On Feb. 3, 2011, New Mexico ran out of gas.
This was the last thing I would have imagined, but it happened like this:
In the morning I went to the bank for an ordinary errand. Within a minute I was walking out with my cell phone pressed to my ear, urgently calling my husband wondering where the nearest shelter was. Things went from upright to upside down in less than 30 seconds. That's all it took. The sky was still blue. There was no notice. No voice from above. It just flipped. And a state of emergency was declared.
When I stepped up to the teller stand, I noticed that the cashiers were all wearing gloves.
"Chilly?" I asked, making what I thought was idle conversation. I had prejudged the situation. There is a drive-by service window behind them and we were in the middle of a cold snap that rivaled some of my coldest moments in Montana. I thought perhaps it was leaking air.
"Didn't you hear?" the young woman said, rubbing her hands together. "New Mexico is without natural gas."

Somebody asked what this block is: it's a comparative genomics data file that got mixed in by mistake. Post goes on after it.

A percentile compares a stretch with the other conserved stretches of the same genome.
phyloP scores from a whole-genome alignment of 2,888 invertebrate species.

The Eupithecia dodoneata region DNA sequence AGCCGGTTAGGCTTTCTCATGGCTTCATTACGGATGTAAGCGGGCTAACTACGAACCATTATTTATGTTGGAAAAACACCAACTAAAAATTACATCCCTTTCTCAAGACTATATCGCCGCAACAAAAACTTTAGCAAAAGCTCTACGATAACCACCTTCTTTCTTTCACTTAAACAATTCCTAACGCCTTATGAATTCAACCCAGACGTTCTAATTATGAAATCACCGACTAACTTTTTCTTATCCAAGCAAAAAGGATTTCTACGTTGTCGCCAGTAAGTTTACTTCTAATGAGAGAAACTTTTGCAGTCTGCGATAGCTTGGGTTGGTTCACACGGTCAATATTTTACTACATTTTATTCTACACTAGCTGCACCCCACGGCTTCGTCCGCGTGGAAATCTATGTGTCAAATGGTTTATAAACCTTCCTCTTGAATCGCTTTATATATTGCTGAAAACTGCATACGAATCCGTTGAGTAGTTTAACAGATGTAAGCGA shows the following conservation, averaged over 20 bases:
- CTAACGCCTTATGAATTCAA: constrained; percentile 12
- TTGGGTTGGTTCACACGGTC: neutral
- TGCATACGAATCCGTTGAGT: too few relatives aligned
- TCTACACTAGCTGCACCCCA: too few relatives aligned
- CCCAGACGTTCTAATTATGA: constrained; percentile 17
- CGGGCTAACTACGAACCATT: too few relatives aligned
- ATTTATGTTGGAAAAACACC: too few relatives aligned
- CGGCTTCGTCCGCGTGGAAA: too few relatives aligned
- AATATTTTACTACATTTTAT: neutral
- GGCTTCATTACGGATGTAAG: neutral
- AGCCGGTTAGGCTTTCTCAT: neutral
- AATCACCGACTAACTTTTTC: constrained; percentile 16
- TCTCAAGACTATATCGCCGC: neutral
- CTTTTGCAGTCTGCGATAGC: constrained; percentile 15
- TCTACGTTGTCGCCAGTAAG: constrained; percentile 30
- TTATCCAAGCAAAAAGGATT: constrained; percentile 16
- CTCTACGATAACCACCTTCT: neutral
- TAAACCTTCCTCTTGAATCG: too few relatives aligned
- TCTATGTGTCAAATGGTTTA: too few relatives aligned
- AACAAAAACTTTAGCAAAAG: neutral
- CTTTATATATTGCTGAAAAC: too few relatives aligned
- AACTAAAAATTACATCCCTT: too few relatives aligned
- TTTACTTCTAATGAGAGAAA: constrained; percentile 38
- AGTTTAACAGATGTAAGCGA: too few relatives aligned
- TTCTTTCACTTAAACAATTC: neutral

That's when I called my husband. I don't know when you'll actually read this, but I am writing this as he's running around looking for wood and electric heaters so our pipes don't freeze. As soon as I'm done writing, I'll be turning the faucets on for a slow drip through the next few days.
Ironically, even though New Mexico is one of the states with the biggest reserves of this precious commodity, the forces in command somehow managed to "miscalculate" what it needed and Texas had massive power outages that stopped the flow altogether. Don't ask me how Illinois, New York, Massachusetts, and New Hampshire all manage to get it right the way they've been blasted this year and a state with only 2 million people, many of whom have wood stoves (particularly in the outlying areas), couldn't anticipate what a massive cold front would require. Not to mention provide it.